Kentucky County and Co-op Match Funds to Expand FTTH

Calloway County (pop. 39,000) in western Kentucky is known for the picturesque shorelines circling Kentucky Lake, the wildlife at Land Between The Lakes National Recreation Area, and as the home of Murray State University where Ja Morant dazzled basketball fans before becoming an NBA phenom.

Now there's a different team coming to town that will delight local residents: a new partnership between Calloway County and West Kentucky and Tennessee (WK&T) Telecommunications Cooperative will soon make this rural corner of the state known as a home for high-speed Internet connectivity, as the county and WK&T recently announced they were joining forces to expand the cooperative’s existing fiber network to reach every unserved and underserved location in the county.

Calloway County and WK&T are each committing a $6.2 million matching contribution for the first phase of the expansion project, which will see the co-op’s fiber-to-the-home network in the region extended 236 miles to serve an additional 4,274 homes and businesses.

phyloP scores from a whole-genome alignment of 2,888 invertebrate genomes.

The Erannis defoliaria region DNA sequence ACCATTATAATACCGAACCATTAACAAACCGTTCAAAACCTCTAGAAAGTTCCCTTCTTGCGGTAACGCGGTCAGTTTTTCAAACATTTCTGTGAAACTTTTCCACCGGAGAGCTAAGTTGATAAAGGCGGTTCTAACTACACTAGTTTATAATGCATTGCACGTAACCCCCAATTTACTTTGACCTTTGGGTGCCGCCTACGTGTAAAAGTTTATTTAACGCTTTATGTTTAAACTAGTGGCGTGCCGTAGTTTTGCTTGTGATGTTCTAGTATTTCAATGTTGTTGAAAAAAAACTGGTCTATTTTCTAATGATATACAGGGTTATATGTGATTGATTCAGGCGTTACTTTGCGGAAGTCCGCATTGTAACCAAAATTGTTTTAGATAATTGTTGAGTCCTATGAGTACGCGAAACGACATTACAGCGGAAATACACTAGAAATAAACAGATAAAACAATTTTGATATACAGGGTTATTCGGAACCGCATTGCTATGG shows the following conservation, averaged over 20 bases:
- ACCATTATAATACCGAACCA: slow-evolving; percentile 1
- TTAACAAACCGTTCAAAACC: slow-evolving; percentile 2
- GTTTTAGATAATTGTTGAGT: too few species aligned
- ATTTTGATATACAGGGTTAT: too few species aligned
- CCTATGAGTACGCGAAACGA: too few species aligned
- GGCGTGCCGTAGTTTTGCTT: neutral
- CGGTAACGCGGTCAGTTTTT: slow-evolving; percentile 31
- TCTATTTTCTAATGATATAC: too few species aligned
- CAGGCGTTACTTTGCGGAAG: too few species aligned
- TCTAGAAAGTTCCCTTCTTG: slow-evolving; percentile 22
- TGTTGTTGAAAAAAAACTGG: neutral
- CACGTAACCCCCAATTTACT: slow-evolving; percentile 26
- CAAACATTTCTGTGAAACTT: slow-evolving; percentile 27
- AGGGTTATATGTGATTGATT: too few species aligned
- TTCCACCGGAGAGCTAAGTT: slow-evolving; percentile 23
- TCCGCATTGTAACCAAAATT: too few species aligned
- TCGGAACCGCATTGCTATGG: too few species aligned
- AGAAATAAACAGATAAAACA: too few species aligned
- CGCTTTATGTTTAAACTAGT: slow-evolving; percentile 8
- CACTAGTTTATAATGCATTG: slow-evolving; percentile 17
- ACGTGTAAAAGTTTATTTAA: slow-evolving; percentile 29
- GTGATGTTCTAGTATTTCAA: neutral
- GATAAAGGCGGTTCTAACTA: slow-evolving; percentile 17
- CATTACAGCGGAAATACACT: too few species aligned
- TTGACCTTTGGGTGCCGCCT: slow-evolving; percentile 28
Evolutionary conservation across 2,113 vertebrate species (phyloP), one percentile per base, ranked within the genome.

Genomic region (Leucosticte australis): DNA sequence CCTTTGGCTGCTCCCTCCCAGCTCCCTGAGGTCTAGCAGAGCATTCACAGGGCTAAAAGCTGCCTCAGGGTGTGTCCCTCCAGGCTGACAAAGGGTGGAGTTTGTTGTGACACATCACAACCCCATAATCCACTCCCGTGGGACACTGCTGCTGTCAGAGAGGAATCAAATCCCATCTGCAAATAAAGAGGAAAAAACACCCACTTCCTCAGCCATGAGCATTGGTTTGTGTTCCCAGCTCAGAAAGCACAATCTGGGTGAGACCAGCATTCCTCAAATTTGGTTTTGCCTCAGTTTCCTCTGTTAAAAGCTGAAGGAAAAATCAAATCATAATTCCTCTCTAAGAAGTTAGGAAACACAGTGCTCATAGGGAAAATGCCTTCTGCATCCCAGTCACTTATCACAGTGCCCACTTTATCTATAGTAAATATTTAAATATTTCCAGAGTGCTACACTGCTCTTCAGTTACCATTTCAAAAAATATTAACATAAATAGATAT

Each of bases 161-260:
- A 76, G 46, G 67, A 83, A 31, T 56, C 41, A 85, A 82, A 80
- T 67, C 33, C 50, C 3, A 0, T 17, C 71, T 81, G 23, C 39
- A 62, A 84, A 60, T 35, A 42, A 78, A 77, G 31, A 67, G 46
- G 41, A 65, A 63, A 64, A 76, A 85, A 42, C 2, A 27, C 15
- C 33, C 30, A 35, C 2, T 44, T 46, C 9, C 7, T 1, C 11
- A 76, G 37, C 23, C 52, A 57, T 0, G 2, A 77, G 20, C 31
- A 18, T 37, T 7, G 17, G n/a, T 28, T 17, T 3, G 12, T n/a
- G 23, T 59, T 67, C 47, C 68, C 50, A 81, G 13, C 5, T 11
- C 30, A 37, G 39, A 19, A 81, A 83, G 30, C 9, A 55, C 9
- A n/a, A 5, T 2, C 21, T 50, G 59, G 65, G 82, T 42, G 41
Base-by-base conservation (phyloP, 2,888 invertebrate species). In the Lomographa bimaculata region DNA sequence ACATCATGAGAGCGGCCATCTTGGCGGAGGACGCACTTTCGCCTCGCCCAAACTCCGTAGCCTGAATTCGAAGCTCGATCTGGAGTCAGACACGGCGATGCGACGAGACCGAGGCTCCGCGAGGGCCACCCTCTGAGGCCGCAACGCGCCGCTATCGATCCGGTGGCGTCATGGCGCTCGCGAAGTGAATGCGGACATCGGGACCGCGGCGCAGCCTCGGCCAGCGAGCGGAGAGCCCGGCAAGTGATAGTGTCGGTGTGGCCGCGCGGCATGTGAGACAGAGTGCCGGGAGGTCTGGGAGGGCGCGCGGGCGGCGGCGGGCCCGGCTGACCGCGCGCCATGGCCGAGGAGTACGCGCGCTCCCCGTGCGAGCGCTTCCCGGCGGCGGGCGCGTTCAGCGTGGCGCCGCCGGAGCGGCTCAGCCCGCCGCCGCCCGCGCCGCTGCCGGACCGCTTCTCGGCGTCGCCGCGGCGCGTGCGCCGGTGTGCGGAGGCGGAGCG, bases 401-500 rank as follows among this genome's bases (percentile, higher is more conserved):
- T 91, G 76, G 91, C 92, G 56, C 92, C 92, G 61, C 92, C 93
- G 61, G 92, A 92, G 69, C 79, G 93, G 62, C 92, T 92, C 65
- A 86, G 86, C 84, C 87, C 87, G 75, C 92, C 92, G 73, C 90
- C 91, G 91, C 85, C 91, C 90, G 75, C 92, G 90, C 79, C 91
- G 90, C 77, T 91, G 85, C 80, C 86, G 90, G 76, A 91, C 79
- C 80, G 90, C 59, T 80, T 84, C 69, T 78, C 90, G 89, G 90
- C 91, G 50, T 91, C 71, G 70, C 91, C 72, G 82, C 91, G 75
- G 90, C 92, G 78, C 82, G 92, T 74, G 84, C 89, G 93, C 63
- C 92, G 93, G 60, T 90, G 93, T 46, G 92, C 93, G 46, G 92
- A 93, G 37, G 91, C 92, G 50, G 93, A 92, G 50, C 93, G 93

WK&T currently serves over 15,000 subscribers in Kentucky and Tennessee with broadband, voice, video and security services, some of whom are in Calloway County. There are also a number of households in the city of Murray, the county seat, with access to fiber service through the city-owned utility Murray Electric System (MES). Yet, thousands of premises on the outskirts of the county remain unserved by Internet Service Providers. The fiber expansion project, which the Calloway County Fiscal Court unanimously voted to pursue in early August, will ensure all county residents can benefit from access to high-speed Internet service.